Mexico Celebrates Día de la Revolución 2013
November 20 marks the date in 1910 when the movement to overthrow Mexican dictator Porfirio Díaz began. The Mexican Revolution brought the end of 34 years of military rule, but came at the expense of a 10-year civil war in which various parties struggled to gain power and define social organization for the country. Finally, representatives emerged with the Mexican Constitution of 1917 and Álvaro Obregón ascended as the new president in 1920.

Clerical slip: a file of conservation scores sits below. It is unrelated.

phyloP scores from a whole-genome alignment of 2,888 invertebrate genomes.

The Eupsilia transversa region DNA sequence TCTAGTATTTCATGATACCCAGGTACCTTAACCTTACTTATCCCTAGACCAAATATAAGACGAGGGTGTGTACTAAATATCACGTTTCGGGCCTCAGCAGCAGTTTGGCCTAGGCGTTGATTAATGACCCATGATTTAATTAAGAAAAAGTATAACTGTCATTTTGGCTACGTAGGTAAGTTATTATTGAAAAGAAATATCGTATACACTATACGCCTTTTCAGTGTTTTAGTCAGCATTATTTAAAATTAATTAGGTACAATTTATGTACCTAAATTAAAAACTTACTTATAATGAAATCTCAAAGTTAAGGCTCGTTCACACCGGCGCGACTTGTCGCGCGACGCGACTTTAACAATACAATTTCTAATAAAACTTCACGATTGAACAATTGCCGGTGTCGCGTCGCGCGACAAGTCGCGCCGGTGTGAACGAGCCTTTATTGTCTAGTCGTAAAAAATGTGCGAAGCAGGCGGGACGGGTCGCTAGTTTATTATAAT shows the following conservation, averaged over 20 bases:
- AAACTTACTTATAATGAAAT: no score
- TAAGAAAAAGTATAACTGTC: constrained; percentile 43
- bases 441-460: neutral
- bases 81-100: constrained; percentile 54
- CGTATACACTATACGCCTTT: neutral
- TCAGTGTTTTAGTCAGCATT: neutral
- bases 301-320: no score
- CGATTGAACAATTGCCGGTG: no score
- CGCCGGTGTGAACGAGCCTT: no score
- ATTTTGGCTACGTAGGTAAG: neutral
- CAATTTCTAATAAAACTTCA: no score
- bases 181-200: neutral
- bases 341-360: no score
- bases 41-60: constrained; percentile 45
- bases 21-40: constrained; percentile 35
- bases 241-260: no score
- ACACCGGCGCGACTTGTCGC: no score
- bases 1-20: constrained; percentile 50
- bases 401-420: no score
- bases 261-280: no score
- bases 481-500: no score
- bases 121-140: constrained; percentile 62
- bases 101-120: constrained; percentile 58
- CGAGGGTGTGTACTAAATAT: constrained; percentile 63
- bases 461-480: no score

Now, the day is known as Día de la Revolución (Day of the Revolution) and stands as a national holiday in Mexico. Many schoolchildren dress in the historical outfits of revolutionary heroes, while parades and civic ceremonies mark the holiday throughout the country. The largest of these take place at the Plaza de la Constitución (Zócalo) in Mexico City.